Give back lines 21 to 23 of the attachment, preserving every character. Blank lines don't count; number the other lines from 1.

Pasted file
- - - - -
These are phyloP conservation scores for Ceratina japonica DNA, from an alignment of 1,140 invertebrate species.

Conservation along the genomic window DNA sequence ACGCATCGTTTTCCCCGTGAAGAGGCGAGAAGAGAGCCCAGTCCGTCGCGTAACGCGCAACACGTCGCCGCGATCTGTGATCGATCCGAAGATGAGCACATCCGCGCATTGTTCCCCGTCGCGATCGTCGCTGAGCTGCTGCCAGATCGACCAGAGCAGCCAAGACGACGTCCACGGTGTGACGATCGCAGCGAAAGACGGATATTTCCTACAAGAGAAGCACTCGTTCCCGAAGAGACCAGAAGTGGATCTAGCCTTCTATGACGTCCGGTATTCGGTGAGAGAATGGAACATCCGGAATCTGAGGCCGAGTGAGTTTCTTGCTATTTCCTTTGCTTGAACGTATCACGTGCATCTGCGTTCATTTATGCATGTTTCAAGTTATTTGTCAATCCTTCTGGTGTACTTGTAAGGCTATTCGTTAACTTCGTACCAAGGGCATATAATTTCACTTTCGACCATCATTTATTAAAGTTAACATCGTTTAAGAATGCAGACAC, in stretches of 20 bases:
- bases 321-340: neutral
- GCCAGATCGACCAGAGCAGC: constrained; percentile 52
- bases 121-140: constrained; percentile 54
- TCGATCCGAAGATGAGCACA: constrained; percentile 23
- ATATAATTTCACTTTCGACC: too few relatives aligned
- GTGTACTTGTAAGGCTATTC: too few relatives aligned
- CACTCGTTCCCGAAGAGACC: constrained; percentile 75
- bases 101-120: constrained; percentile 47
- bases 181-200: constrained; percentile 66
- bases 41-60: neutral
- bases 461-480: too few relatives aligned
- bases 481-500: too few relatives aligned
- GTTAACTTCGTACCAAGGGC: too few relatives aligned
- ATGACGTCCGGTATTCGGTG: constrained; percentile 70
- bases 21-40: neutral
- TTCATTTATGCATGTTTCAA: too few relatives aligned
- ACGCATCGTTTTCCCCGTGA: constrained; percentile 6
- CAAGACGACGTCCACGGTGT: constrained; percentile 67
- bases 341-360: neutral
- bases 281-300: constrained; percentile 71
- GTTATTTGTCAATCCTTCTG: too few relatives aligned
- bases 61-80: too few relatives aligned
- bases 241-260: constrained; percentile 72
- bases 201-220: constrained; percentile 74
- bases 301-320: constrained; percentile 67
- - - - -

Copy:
- bases 341-360: neutral
- bases 281-300: constrained; percentile 71
- GTTATTTGTCAATCCTTCTG: too few relatives aligned